Irish Catholic lives in American during the era of the so-called "orphan trains" shows that things can in fact get worse.

As thousands poured into the streets last weekend to protest the treatment of migrants and their children, it’s hard to ignore the timing.  This all unfolded as America celebrated its 242nd birthday, on July 4.

To many, it seems like some crucial aspect of the American experiment, of American identity, is being tested.  Perhaps it is. 

But in some ways, we have been here before -- desperate immigrants and their innocent children, forced to separate in a strange, new land.

Many have noted that at the terrible heights of the Great Hunger, many Irish families were separated, whether at departing ports in Cork or Liverpool, or after dying on coffin ships, or when they finally landed in the U.S.

But it was actually decades after the Famine that Irish Catholics and other immigrant families faced a more systematic threat.  No, it was not from a government agency bent on using family separation and detention centers as a tool to deter future immigrants from coming to the U.S. illegally.  That is what’s happening now and, yes, it is messy and ugly.

But the isolation and alienation being felt by children, now and about 100 years ago, was pretty much the same, whether that child was born Guatemala of the slums of Hell’s Kitchen.

And here’s the disturbing news.  Looking back at some of the darker moments of Irish immigrant history reveals to us that while what we are seeing right now is bad, things could actually get worse, and not merely for the families. 

We know this is an angry time in American history. Seeing the chanting throngs in the streets is a reminder that this could all get ugly and violent quite quickly. A debate about how families should be treated could swiftly turn into a clash of racial and religious rage.

That, after all, is what happened in one of the more notorious incidents involving Irish Catholics in America during the era of the so-called “orphan trains.”

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In the early 20th century, many Irish and other Catholic children lived in dire circumstances.  Sometimes their parents died young, or simply abandoned them.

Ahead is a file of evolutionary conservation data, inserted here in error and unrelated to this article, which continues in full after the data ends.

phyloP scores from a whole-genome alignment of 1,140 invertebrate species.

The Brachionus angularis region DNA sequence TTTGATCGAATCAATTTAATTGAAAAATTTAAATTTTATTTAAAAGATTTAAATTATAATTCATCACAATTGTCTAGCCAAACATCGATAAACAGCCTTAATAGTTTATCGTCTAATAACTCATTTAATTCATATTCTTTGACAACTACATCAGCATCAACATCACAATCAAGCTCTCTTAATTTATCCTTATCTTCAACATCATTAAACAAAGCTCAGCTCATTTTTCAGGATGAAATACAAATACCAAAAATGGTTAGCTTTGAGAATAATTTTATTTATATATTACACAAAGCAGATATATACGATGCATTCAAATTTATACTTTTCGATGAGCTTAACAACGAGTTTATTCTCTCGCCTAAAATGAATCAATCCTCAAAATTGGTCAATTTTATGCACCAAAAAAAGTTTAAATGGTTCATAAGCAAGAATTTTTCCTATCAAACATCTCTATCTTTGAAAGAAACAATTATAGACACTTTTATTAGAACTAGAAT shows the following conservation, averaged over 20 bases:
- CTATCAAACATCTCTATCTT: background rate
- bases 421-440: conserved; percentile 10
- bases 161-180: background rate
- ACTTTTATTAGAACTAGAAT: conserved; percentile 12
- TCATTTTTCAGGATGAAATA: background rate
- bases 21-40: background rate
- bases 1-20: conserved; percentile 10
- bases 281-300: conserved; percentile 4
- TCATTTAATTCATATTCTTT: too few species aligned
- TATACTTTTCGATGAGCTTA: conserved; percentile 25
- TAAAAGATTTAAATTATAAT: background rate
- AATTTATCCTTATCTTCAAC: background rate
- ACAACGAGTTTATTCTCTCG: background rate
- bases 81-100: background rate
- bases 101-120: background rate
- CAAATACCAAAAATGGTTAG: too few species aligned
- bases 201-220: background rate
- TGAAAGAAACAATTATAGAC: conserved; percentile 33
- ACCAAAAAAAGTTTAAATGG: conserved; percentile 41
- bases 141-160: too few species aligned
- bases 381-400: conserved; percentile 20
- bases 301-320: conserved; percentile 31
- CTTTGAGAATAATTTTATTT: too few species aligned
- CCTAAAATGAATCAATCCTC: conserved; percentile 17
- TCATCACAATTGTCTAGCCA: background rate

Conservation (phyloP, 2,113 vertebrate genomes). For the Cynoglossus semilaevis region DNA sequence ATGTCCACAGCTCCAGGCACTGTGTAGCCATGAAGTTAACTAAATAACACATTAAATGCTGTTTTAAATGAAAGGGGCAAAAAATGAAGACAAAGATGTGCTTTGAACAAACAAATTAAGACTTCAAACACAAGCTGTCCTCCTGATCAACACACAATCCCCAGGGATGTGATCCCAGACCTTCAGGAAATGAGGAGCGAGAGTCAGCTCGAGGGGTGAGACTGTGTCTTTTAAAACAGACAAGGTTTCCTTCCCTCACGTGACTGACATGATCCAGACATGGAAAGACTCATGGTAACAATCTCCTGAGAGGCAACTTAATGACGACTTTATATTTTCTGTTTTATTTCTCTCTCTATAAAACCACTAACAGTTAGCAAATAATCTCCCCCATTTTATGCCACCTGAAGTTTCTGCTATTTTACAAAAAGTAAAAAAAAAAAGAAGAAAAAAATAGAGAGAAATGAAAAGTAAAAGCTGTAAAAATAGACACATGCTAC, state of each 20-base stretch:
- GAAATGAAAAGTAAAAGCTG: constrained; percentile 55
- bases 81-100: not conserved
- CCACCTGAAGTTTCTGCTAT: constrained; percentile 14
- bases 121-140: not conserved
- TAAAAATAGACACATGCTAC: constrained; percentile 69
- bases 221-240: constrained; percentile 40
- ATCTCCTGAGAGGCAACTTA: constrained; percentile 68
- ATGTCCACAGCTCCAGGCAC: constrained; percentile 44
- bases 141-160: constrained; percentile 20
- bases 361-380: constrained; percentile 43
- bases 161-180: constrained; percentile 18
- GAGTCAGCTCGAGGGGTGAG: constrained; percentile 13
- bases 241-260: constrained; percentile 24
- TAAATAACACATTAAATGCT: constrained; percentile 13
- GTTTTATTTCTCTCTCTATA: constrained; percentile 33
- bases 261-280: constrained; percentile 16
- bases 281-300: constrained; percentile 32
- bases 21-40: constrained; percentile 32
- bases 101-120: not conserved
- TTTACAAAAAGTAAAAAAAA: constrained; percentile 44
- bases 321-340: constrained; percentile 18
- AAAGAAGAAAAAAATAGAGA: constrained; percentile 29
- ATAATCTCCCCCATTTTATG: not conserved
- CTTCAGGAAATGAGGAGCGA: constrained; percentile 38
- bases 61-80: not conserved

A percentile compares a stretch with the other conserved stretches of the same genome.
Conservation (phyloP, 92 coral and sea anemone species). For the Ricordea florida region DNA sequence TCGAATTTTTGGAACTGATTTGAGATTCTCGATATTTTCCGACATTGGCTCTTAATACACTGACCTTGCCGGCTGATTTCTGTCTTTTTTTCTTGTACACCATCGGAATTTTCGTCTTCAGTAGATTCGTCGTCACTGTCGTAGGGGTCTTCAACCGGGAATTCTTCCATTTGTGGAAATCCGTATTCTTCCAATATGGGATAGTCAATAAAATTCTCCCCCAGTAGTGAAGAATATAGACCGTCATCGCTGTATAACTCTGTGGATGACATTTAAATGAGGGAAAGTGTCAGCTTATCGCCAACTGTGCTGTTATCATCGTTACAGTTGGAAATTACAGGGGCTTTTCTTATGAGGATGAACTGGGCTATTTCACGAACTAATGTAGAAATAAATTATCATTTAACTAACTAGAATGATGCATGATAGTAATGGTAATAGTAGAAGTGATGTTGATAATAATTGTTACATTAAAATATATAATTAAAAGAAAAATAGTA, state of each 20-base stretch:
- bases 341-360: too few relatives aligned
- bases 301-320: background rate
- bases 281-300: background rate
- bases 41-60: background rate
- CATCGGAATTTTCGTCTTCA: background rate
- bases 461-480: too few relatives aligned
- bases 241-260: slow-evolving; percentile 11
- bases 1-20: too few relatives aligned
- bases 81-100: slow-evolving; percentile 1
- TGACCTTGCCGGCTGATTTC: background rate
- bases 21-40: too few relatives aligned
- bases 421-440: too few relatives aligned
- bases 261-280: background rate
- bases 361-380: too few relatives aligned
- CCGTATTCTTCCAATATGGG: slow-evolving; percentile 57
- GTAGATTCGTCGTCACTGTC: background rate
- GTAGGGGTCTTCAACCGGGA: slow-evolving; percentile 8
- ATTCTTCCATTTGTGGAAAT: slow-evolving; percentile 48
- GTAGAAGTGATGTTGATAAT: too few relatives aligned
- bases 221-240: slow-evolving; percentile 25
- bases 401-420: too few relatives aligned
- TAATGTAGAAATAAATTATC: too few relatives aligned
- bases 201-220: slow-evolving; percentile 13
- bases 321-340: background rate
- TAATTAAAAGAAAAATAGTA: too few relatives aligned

Many Catholic charities sprung up to deal with these massive social problems.  But also stepping into the void was a man named Charles Loring Brace, a Protestant missionary who would pay to ship urban orphans to the open spaces of America, far away from the ills of the big city.

And if those Irish Catholic orphans ended up with upstanding Protestant families, well, all the better (Loring believed) that the soul of a Papist was converted and saved.

One of the nastier incidents of this era took place in the early 1900s and involved Irish children, among them Jerome Shanley and Katherine Fitzpatrick.  They were both abandoned by their families and ended up in the New York Foundling hospital, which had been created decades earlier by Sister Mary Fitzgibbon to care for immigrant children who ended up separated from their families.  One reason the Foundling hospital was created was to keep Catholic orphans out of the hands of Protestant missionaries.

So, young Jerome and Katherine did not end up on any orphan trains but they were sent away from New York.  The nuns who ran the Foundling hospital eventually placed them with Catholic families living in Arizona.

There was just one problem: the Catholic foster parents were of Mexican ancestry.

It did not take long for locals to become angered by the sight of light-skinned Anglo children living with brown-skinned parents.

Surely it did not help that the Mexican families were devout Catholics, while the locals were almost all Protestants. 

Either way, an angry, gun-wielding mob gathered outside the homes where the Irish children had been placed and literally kidnapped Katherine and others from the Mexican Catholic families.  Worse, subsequent court decisions backed the Anglo families’ right to snatch the Catholic kids from their Hispanic foster families.

So as bad as things seem now, consider that they could actually get worse.

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